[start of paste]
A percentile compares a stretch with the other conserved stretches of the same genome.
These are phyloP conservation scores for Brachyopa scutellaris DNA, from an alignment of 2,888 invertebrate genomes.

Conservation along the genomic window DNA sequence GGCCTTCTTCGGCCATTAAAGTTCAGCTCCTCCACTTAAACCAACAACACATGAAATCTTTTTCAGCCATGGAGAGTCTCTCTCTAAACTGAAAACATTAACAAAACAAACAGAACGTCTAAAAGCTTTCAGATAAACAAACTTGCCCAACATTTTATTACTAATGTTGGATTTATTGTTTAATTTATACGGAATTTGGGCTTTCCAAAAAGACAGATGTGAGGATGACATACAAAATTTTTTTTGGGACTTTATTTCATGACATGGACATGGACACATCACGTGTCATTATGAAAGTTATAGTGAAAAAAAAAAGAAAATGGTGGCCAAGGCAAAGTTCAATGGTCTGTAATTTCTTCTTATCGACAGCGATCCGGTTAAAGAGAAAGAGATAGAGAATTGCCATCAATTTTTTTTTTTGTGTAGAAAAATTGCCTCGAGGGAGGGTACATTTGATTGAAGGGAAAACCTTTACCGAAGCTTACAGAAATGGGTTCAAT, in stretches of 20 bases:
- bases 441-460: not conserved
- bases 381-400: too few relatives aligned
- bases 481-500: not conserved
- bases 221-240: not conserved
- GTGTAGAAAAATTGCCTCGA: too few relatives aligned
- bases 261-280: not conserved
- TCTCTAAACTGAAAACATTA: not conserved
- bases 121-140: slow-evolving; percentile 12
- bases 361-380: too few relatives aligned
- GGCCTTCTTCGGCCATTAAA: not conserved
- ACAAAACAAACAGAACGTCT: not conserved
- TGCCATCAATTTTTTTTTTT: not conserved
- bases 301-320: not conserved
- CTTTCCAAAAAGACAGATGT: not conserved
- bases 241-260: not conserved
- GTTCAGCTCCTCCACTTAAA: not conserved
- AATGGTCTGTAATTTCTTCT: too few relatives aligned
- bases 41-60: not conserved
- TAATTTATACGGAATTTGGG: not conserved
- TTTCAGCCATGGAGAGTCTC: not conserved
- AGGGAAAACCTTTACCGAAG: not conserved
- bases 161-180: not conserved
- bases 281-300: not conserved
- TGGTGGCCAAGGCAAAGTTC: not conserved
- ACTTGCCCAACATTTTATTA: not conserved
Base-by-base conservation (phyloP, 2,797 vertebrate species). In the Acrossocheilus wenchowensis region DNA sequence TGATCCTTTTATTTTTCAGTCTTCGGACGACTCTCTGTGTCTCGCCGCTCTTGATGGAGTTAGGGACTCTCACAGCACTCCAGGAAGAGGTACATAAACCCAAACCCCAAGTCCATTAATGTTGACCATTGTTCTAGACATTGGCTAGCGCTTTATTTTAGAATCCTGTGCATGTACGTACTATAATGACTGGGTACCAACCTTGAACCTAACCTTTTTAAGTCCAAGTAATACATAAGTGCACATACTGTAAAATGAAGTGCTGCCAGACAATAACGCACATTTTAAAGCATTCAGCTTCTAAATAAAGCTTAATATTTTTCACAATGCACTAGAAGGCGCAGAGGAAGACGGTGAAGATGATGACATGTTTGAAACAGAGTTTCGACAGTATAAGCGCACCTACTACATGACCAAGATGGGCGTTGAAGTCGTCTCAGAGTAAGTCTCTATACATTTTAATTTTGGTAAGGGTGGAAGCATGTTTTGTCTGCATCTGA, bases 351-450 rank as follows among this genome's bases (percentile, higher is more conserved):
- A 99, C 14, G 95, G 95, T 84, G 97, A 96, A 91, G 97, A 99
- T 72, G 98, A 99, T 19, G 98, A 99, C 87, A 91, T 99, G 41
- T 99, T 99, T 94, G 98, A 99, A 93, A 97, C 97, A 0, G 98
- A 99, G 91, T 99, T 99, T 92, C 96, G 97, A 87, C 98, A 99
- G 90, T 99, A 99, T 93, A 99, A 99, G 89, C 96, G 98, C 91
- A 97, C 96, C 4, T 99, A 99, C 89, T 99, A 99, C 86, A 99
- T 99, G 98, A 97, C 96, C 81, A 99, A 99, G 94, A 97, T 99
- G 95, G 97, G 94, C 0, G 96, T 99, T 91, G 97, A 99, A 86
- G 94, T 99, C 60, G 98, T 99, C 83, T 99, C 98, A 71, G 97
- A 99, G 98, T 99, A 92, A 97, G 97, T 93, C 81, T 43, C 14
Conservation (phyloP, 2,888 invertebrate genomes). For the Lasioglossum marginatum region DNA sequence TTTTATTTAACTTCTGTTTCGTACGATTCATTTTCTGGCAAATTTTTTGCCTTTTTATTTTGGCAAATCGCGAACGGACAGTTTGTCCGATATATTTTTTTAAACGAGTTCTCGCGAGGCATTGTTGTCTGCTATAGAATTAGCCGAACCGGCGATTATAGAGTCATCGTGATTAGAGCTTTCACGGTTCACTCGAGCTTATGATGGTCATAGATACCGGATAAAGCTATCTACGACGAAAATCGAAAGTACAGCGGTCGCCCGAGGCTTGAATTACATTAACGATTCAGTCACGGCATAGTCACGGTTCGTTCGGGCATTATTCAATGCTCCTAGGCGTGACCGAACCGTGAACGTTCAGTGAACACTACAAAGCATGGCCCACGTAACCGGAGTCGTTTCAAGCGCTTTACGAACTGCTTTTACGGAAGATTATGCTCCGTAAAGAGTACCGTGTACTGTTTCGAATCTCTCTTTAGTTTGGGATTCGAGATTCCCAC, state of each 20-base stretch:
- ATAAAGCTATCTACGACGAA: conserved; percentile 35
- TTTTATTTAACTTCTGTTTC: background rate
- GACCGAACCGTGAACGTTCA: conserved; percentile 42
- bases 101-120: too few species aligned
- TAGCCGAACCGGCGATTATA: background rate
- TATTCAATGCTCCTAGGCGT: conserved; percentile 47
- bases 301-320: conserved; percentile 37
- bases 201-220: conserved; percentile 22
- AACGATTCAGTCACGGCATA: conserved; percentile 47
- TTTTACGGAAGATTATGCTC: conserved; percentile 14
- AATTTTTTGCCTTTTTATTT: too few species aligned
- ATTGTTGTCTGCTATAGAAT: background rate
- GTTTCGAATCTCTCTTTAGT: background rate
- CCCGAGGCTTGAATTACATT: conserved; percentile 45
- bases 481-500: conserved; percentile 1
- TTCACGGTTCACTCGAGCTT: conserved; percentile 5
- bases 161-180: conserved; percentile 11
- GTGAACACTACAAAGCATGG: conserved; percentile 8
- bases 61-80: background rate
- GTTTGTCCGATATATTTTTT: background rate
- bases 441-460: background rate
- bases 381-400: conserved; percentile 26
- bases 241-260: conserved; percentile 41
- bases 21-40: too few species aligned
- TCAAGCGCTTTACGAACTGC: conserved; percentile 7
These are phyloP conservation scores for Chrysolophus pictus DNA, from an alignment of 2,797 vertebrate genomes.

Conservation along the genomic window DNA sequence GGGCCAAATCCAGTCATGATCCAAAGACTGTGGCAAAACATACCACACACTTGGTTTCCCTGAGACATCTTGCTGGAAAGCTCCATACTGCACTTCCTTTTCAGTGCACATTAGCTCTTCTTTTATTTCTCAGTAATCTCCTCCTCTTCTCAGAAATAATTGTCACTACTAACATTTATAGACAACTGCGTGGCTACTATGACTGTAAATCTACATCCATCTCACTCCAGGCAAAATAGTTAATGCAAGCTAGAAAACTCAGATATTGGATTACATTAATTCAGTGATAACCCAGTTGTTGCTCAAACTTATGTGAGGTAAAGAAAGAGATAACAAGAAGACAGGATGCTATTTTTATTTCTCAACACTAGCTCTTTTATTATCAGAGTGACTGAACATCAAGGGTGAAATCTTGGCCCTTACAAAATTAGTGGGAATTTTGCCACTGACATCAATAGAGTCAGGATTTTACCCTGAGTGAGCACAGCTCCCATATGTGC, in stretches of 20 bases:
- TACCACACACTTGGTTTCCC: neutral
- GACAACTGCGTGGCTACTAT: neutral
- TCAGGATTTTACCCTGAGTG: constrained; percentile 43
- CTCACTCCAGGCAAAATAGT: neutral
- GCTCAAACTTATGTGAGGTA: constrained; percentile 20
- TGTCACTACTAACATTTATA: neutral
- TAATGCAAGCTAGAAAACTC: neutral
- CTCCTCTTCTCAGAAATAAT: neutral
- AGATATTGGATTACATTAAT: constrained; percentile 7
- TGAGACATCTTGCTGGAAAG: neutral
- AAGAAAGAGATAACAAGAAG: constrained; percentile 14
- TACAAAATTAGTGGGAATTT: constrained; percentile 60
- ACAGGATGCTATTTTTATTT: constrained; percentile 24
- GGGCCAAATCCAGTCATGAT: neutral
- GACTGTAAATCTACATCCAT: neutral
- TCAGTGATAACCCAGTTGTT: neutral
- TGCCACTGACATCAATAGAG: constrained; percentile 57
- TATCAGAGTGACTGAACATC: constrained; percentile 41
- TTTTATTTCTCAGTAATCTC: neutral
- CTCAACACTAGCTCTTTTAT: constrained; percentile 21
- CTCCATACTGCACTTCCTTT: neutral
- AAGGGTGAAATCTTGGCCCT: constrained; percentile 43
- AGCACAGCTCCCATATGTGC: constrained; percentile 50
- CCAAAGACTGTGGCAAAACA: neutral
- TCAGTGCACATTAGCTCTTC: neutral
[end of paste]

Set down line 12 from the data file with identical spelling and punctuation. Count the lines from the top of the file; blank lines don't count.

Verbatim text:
- bases 361-380: too few relatives aligned